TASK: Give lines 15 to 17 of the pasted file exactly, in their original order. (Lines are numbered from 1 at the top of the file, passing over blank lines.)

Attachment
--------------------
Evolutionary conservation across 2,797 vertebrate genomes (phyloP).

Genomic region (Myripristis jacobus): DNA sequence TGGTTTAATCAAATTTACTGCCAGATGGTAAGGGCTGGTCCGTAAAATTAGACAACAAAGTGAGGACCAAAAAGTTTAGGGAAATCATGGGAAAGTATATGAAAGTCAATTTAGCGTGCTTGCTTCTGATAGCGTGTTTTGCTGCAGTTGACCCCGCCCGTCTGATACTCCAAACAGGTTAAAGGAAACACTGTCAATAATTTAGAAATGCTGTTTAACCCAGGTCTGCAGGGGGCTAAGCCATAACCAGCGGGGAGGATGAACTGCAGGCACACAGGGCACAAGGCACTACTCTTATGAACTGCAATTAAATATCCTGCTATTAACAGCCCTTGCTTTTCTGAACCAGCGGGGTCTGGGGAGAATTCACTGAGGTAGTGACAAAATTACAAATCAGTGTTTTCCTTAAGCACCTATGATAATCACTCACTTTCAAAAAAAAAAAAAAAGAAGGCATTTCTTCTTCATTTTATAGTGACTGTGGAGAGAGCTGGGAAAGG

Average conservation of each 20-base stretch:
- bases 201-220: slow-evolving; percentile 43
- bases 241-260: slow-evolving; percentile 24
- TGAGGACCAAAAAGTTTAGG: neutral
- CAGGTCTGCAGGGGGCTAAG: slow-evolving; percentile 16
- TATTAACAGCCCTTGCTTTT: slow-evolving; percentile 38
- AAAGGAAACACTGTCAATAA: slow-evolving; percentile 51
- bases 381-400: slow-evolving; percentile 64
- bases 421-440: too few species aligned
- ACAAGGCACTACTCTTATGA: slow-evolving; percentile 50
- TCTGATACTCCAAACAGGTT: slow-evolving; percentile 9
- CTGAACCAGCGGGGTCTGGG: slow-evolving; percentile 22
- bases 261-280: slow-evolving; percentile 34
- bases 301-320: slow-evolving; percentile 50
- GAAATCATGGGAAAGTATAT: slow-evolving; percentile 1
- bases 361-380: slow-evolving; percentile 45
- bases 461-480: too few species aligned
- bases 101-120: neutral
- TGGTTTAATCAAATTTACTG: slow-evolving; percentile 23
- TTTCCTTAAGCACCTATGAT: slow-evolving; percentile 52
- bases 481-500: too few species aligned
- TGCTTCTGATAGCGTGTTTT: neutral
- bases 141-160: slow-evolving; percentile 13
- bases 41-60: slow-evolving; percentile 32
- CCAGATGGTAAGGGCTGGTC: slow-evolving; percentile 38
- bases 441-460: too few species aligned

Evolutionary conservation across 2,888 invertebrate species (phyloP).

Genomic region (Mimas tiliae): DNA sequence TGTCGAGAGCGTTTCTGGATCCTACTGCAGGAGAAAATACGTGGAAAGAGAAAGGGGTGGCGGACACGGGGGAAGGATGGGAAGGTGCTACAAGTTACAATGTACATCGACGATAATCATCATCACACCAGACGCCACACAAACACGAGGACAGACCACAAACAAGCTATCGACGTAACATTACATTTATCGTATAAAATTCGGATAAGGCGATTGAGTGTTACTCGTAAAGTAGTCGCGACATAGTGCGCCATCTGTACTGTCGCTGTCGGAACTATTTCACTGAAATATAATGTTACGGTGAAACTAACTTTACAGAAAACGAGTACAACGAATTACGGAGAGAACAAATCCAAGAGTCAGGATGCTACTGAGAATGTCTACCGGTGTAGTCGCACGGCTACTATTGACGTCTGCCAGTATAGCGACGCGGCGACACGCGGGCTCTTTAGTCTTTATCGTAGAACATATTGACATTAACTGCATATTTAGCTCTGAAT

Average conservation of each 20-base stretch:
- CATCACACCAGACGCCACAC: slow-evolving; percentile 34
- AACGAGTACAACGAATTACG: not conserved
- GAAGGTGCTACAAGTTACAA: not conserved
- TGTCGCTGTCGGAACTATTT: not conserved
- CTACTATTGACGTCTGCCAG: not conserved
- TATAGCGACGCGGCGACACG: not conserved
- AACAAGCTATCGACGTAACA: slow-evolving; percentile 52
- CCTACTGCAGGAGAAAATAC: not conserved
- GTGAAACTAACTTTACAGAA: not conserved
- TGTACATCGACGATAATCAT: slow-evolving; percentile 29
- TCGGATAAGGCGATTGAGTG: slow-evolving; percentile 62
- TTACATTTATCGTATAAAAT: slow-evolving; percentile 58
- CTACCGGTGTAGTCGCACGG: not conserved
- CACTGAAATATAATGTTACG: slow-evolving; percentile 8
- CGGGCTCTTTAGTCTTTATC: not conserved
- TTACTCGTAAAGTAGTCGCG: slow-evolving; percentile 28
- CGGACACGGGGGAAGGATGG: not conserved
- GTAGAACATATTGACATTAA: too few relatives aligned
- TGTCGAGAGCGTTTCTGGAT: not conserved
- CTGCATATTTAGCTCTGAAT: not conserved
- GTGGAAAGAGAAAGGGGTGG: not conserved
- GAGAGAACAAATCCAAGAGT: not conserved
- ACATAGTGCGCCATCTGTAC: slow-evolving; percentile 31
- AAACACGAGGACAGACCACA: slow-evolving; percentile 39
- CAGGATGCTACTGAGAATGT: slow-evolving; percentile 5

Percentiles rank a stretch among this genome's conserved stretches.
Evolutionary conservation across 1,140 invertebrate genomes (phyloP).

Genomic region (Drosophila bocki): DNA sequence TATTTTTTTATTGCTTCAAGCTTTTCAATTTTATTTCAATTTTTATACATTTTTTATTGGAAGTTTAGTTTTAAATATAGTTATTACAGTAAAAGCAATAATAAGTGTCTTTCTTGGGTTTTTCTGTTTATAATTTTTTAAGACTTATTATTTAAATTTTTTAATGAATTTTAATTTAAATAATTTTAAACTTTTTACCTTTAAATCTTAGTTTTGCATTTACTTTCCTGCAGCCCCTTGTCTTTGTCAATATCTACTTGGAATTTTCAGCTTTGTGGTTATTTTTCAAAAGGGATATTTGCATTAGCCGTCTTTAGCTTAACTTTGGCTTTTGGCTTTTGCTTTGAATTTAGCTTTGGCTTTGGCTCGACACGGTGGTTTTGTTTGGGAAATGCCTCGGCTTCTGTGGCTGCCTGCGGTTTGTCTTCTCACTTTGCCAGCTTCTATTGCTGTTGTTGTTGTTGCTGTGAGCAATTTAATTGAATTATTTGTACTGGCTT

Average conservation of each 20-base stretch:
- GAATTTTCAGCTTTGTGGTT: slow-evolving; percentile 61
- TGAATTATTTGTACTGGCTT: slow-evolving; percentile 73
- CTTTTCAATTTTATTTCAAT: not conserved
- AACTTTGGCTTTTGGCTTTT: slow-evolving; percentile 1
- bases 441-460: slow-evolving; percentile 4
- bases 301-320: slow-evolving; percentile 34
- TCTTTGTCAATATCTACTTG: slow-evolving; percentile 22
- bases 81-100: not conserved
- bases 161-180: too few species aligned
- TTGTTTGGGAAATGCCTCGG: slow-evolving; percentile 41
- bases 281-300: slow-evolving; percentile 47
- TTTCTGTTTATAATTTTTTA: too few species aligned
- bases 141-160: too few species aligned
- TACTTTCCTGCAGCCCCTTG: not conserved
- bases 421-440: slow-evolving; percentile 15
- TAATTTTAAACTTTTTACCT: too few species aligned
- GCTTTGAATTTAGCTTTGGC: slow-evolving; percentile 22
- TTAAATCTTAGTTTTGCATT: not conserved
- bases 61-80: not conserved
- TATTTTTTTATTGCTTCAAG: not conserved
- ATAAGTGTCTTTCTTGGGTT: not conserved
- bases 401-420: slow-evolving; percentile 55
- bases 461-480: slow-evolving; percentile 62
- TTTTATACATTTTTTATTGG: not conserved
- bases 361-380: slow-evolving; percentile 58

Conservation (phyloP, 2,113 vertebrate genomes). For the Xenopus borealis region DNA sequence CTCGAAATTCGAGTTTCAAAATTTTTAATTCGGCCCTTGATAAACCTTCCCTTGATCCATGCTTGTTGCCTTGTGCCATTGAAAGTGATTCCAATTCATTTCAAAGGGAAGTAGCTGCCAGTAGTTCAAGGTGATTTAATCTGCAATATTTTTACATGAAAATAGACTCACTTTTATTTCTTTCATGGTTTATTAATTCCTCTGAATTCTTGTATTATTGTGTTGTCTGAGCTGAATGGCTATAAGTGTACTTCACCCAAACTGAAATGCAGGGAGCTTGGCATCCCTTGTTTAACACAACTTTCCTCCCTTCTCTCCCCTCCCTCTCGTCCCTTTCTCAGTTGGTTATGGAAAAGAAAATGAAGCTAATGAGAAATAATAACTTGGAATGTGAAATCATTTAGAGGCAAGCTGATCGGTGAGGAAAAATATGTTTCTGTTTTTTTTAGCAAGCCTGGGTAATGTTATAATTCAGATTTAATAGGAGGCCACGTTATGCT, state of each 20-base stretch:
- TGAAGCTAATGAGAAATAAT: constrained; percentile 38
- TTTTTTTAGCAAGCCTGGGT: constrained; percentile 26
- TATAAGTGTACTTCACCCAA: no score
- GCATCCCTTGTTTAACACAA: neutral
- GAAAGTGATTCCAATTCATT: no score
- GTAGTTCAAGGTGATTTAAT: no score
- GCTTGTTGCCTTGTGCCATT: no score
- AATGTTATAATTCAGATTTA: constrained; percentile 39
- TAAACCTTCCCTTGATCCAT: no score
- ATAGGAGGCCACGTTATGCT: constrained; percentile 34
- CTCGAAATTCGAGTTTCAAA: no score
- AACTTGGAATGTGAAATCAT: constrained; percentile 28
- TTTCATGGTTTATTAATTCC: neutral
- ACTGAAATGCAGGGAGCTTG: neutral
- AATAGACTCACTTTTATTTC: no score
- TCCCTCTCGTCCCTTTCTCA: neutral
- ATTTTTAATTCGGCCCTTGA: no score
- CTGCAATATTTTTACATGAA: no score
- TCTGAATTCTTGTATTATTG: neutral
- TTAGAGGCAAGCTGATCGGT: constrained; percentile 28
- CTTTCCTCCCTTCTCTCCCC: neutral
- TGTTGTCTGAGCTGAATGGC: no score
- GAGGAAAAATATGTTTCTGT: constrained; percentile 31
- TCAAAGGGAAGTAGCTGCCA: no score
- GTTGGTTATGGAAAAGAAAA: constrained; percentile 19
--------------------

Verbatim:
- bases 261-280: slow-evolving; percentile 34
- bases 301-320: slow-evolving; percentile 50
- GAAATCATGGGAAAGTATAT: slow-evolving; percentile 1